If you’ve ever felt like “perfect caramelized onions” was an oxymoron or just more or less impossible, you need to check out my five tips below! Scroll down for video.
For years I felt like perfect caramelized onions were going to elude me forever. I always seemed to end up with what looked like blackened worms in a pan…and that was even after I was an established food blogger. I got sick of it and started studying the methods of my favorites: America’s Test Kitchen, Alton Brown, and J. Kenji Lopez-Alt. I’ve combined what I’ve learned from those places with quite a bit of practice to bring you these tips for perfect caramelized onions.
1. Turn up the heat
For years I believed that you had to caramelize onions over ultra-low heat and that it took at least an hour to get them to that perfect syrupy consistency. Following the tips below, though, I have learned that I can keep my heat on medium to get my onions caramelized in 30 minutes or less.
2. Crowd the pan
This goes against everything we’ve been taught about caramelizing food, right? When we’re cooking meat and many vegetables (mushrooms come to mind here), we want to keep plenty of space in the pan so that the moisture doesn’t ruin our caramelization. With onions, though, we want the moisture. I use the smallest pan that I can fit all of my onions in and once they shrink up I keep them all pushed together. I spent too much time burning my onions in a dry pan to let it happen again!
3. Sweeten the pot
All caramelization is is a reaction that draws out the natural sugars in a food. It makes sense, then, that adding a little sugar to the pan will just speed up that process. I don’t add a lot…about a tablespoon of sugar for every cup or so of onions. You don’t want to add so much that it will make the onions overwhelmingly sweet, just enough to amp up the caramelization process.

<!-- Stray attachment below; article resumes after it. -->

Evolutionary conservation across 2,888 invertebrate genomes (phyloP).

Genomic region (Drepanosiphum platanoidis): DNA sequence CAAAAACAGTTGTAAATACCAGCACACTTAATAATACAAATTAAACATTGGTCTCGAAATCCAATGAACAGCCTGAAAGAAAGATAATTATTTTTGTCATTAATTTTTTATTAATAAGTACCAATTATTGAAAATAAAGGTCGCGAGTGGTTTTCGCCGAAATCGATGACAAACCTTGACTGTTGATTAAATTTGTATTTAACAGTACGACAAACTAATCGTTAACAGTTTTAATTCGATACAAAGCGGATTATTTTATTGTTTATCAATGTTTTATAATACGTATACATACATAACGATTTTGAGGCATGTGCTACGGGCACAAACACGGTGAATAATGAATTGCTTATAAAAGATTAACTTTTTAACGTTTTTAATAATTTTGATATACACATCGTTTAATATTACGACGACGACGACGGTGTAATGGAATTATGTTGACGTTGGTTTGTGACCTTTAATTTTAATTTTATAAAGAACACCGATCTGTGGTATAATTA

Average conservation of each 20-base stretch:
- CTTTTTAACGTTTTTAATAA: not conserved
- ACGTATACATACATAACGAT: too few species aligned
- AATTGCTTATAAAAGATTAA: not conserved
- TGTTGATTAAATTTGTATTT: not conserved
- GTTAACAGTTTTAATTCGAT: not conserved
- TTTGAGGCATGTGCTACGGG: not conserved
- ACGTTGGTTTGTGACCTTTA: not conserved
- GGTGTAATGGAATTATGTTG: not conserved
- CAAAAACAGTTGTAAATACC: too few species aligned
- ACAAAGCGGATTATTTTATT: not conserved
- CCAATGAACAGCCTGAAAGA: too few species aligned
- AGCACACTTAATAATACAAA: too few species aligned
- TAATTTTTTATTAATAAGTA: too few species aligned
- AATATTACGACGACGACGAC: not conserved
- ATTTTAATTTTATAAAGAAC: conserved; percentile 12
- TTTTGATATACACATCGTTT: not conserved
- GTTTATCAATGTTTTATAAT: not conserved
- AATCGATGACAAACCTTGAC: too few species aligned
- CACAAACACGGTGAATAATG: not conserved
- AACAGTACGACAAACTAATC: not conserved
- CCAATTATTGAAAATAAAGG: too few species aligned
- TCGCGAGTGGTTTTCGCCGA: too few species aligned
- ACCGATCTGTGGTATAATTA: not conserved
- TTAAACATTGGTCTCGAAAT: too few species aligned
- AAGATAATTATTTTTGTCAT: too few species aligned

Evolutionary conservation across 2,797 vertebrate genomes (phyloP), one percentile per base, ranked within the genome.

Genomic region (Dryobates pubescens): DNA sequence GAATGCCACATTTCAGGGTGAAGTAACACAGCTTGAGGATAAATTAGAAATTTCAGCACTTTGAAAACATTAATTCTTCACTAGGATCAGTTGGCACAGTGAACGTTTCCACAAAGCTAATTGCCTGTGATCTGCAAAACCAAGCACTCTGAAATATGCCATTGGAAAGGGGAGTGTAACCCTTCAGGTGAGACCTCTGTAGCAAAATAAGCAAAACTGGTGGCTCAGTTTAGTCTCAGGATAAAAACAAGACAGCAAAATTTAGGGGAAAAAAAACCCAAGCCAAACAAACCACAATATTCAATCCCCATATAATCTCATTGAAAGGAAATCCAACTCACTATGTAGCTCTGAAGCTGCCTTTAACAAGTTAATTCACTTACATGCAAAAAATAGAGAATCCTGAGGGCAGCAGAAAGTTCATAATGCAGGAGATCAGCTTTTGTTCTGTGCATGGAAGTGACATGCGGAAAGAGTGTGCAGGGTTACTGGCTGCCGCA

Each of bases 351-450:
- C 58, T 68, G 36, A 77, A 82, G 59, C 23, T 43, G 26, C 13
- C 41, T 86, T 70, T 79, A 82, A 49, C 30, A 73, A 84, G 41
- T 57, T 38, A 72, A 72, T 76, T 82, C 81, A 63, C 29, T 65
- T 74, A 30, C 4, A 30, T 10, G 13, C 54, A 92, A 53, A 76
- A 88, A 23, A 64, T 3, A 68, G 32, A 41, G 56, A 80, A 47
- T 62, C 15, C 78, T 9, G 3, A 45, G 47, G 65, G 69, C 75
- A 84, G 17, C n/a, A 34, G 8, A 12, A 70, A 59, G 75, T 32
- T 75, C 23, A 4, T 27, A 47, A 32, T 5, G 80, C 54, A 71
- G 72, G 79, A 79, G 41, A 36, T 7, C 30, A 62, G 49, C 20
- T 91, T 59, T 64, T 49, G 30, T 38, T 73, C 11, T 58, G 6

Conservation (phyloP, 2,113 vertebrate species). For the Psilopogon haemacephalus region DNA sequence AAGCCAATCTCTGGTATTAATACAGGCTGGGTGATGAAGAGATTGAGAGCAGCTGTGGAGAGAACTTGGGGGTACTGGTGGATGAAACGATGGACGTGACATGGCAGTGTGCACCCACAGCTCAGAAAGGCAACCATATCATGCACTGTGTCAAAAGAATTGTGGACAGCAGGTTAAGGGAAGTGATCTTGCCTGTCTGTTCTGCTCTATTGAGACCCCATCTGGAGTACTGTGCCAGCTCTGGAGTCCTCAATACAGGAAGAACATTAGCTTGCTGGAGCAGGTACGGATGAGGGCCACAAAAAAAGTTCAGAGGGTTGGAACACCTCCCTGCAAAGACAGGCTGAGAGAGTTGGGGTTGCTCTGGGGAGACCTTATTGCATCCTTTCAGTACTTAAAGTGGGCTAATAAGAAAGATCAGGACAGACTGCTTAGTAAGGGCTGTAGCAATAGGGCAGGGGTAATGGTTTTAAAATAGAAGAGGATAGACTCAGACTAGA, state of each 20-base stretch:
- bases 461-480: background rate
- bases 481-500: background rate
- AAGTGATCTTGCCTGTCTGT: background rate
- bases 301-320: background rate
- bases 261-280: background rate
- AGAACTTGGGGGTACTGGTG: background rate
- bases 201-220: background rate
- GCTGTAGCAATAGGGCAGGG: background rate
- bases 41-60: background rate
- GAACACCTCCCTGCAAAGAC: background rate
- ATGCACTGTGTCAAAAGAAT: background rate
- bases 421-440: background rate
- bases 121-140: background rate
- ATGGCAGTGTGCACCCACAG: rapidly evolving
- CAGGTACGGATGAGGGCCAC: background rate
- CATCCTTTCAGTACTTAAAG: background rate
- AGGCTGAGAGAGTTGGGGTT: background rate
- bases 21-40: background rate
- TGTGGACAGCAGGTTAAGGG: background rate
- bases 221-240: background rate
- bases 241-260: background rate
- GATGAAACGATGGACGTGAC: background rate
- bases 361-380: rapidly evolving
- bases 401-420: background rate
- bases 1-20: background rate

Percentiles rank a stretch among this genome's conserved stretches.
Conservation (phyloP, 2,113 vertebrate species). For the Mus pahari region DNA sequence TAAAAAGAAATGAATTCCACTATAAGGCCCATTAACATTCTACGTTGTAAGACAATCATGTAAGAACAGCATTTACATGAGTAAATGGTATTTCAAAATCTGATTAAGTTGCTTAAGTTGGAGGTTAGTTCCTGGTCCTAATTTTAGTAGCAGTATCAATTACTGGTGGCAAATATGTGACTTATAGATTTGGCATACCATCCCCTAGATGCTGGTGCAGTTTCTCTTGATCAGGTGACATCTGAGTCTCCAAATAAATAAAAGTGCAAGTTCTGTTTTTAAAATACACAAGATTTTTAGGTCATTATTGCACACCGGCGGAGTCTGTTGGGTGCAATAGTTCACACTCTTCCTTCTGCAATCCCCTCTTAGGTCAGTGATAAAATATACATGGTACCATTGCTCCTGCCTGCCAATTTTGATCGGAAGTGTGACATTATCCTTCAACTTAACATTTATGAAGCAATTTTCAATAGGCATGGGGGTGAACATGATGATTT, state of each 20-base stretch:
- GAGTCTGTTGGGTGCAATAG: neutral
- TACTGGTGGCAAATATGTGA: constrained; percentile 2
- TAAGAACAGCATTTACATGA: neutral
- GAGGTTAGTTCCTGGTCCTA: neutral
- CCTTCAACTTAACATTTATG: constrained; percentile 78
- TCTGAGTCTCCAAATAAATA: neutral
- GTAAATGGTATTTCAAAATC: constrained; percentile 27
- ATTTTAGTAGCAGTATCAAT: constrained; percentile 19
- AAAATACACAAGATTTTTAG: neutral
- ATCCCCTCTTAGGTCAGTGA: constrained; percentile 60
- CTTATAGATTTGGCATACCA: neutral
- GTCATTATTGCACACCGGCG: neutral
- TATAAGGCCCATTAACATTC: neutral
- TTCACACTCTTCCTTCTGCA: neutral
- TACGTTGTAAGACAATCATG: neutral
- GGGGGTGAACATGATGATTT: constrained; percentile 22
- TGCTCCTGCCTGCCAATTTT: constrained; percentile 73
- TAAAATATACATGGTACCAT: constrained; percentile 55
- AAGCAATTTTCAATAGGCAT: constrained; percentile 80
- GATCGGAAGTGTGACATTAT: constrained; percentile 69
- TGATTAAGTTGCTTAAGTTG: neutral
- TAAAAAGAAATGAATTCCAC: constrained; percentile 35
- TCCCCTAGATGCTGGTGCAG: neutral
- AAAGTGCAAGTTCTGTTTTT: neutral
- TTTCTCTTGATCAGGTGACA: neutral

4. Don’t be afraid to season
A little salt will draw out some of the moisture in your onions, so I always add a generous sprinkle when I first put the onions in the pan. Later, I add a little more to taste. Black pepper is also good at the end, of course, and you can also add some fresh herbs (thyme is especially apropos).
5. Liquid is your friend
Going back to number 3…I ruined a lot of onions back before I knew better by cooking them in too large of a pan without any liquid. Now, the second that I see that the natural moisture from my onions has evaporated, I throw in some liquid. I always always start with a little alcohol – whiskey or sherry – and then finish with plain old water. If you’d rather not, though, you can just use water, or even some chicken stock. I just add a little bit at a time, and as the liquid evaporates, I add a little more, until the onions have reached the consistency and color that I am looking for.
Yield: 1 1/2 - 2 cups caramelized onions
5 minPrep Time:
20 minCook Time:
25 minTotal Time:
- 2 tablespoons unsalted butter
- 2 large onions, thinly sliced
- 1 teaspoon kosher salt
- 1/4 cup granulated sugar
- 1/4 cup whiskey
- 1/2 cup water
- Set a medium pan over medium heat. Add the butter to the pan and allow it to melt.
- Add the onions to the pan and stir to coat with the butter. Add the salt and the sugar and stir again.
- Turn the heat up to medium-high and cook, stirring constantly, until the onions start to brown and browned bits cling to the pan. Add the whiskey and stir, scraping the pan, to deglaze.
- Continue cooking, stirring constantly. As the liquid dries up, add water two tablespoons at a time. Repeat until all of the water is gone and the onions are golden and syrupy. Remove from the heat and add more salt if desired. Serve as desired.
This recipe can easily be scaled up or down. I frequently cook about half this amount, just using a smaller pan.